Shri Pancha Satya Sanathan assumes Padmasana (lotus pose) with eyes shut for his morning meditation. The loincloth around his waste is the only piece of garment hiding his modesty. A Janai (sacred thread) hangs from his shoulder and runs across his naked torso, two large silver rings gleam on his earlobes, his long jet-black hair tied in a bun. He is eerily still while I photograph him. The quiet in the room is punctuated by the shutter noise of my camera and the crackling of the sticks burning above a heap of ash on the hearth between us.
Such is the daily morning routine of this sadhu (holyman) who has been living in a small bamboo-and-mud hut inside the Pashupati temple area for the past six years.
Shri Pancha Satya Sanathan was born to Dhana Bahadur Simha and Jasmati Simha in Jajarkot district of Karnali province 30 years ago. When young, he claims, he was abducted by the then Maoist rebels and taken to Ladakh, India. He recalls the time when he had to eat monkey’s meat with the insurgents in order to survive in the woods. For three years, he remained with the Maoists before returning home at the end of 1998.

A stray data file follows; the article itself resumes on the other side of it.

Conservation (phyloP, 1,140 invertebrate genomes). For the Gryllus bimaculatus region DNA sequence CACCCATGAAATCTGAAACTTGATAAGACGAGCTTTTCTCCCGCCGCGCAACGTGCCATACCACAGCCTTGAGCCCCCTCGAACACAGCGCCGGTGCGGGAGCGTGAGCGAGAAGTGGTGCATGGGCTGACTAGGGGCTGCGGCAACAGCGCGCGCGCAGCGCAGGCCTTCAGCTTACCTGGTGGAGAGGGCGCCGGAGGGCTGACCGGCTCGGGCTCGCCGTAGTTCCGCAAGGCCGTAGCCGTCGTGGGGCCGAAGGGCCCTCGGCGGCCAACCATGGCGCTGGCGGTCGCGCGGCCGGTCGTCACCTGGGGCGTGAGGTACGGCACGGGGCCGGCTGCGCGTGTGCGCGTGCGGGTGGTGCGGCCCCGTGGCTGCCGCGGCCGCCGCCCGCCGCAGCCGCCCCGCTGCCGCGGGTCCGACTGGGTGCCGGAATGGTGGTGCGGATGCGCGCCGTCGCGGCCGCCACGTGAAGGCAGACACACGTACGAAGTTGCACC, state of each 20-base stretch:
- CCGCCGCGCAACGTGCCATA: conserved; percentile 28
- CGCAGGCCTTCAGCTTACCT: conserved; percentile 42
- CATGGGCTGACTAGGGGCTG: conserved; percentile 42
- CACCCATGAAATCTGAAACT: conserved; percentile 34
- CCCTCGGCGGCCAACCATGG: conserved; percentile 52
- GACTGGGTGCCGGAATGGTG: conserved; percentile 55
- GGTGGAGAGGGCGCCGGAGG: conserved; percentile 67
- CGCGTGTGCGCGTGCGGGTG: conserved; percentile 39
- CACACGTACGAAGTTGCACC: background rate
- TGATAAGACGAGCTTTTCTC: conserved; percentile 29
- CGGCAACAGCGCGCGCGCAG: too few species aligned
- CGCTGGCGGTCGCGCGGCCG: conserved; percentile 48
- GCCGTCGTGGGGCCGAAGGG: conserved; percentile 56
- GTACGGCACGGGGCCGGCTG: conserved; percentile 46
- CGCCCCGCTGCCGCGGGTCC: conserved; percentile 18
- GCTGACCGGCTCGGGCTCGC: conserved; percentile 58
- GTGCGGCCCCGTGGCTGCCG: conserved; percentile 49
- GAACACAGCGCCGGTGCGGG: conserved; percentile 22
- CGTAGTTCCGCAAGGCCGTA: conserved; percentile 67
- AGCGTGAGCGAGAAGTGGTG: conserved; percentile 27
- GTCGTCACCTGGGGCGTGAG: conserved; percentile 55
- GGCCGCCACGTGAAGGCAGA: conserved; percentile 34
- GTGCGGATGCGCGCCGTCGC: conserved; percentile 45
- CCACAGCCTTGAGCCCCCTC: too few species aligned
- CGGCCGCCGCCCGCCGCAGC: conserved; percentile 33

“I had my spiritual awakening when I was eight,” he says. He considers his way of life a legacy of his ancestors who, like him, were Maha Siddha Purus (awakened ones).
After completing his tenth grade from Durbar High School, he came in contact with Nagar Guru Shri Rama Tripali and Dr Swami Rama Krishna Prapannachrya. For years, he served as their disciple, his spiritual gurus, learning about the Sanatan Dharma. He relinquished his family and all worldly possessions and adopted the name Shri Pancha Satya Sanathan.
“I came to Pashupati when I was 19. Before that I lived in a cave for nearly six years. Most of the time, I meditated,” he says. These days, he spends most of his time in his hut, meditating and performing rituals. In the evening he joins fellow sadhus for dinner. He is a respected figure among his peers—all of them searchers of enlightenment.